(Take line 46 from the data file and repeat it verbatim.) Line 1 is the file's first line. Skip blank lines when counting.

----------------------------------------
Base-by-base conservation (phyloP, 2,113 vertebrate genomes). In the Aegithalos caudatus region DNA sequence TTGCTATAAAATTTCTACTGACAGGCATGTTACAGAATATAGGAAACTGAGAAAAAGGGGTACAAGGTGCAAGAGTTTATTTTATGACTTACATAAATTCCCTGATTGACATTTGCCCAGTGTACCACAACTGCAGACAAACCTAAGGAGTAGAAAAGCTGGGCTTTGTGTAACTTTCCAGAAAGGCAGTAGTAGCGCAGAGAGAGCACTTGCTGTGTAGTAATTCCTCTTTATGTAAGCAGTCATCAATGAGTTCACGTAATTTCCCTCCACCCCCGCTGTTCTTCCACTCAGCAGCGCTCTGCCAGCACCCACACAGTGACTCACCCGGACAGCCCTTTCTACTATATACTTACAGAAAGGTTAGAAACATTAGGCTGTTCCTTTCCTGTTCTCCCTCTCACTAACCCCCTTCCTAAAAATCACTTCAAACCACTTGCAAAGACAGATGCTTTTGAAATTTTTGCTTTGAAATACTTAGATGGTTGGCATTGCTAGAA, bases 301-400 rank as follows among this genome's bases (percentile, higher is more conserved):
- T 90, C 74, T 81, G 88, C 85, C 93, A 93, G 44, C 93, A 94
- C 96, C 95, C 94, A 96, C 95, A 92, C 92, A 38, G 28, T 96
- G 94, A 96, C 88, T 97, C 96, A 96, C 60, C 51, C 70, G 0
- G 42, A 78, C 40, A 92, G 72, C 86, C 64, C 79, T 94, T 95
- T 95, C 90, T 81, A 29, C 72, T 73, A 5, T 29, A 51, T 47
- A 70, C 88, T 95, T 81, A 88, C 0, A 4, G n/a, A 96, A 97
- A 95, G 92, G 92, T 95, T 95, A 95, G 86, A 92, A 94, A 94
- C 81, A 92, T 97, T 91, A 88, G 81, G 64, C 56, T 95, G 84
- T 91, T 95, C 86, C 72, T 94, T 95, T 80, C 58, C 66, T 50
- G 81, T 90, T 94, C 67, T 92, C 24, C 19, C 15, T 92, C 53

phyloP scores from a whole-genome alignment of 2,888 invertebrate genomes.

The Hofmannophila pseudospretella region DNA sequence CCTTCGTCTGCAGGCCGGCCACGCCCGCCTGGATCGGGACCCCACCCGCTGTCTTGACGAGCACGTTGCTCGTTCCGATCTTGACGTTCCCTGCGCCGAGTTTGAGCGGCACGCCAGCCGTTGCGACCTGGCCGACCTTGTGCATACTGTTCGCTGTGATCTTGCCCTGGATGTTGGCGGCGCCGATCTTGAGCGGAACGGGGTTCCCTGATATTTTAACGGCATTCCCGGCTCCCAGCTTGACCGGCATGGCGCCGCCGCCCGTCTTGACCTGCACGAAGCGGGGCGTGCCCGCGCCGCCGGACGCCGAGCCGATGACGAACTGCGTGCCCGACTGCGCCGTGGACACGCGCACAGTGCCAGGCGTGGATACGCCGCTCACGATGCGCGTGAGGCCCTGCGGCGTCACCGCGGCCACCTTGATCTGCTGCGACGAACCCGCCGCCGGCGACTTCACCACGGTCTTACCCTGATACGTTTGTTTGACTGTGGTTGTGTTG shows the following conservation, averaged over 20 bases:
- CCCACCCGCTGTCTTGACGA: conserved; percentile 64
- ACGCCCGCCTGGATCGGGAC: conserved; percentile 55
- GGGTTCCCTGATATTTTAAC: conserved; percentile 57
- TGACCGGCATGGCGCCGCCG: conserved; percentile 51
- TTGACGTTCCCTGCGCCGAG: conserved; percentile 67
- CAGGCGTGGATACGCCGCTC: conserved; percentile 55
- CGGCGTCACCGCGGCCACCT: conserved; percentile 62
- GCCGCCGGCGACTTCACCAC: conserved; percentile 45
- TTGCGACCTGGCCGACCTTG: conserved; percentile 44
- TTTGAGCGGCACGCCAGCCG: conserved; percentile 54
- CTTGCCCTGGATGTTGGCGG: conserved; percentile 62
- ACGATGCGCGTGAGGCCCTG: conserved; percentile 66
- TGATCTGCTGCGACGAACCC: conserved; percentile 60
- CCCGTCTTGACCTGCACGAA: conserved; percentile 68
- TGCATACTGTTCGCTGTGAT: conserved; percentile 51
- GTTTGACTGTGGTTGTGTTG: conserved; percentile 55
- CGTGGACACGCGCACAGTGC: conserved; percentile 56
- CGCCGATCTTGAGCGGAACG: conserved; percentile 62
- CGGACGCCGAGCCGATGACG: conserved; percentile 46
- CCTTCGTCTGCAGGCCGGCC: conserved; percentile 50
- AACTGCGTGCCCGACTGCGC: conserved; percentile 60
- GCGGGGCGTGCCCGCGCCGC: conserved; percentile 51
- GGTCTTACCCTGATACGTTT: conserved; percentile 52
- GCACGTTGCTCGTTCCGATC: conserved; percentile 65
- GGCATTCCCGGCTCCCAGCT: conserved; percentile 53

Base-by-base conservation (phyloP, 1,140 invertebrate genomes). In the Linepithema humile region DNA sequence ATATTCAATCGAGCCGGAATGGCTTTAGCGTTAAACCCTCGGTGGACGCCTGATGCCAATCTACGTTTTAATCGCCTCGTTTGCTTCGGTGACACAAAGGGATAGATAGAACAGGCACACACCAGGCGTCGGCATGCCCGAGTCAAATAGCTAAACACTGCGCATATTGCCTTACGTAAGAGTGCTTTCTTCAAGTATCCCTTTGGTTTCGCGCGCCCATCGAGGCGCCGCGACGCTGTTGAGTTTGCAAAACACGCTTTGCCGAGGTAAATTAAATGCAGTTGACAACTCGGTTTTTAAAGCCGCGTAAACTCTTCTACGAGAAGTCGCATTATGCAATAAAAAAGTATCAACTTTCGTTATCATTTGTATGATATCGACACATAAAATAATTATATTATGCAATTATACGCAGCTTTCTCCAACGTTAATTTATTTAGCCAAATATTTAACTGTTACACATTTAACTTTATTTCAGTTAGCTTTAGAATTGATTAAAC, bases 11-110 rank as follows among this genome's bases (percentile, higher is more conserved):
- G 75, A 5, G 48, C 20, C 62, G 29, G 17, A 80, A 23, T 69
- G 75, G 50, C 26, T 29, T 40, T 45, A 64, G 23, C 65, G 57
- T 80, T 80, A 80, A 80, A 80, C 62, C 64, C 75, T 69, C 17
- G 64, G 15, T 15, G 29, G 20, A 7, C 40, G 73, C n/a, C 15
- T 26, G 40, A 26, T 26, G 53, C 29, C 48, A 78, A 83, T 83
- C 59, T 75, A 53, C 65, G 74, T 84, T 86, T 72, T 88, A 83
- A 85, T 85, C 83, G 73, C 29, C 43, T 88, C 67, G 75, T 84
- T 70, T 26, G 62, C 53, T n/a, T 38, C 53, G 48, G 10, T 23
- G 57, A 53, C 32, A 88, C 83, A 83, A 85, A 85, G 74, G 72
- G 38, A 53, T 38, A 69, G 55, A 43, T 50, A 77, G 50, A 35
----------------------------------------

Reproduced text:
- A 85, T 85, C 83, G 73, C 29, C 43, T 88, C 67, G 75, T 84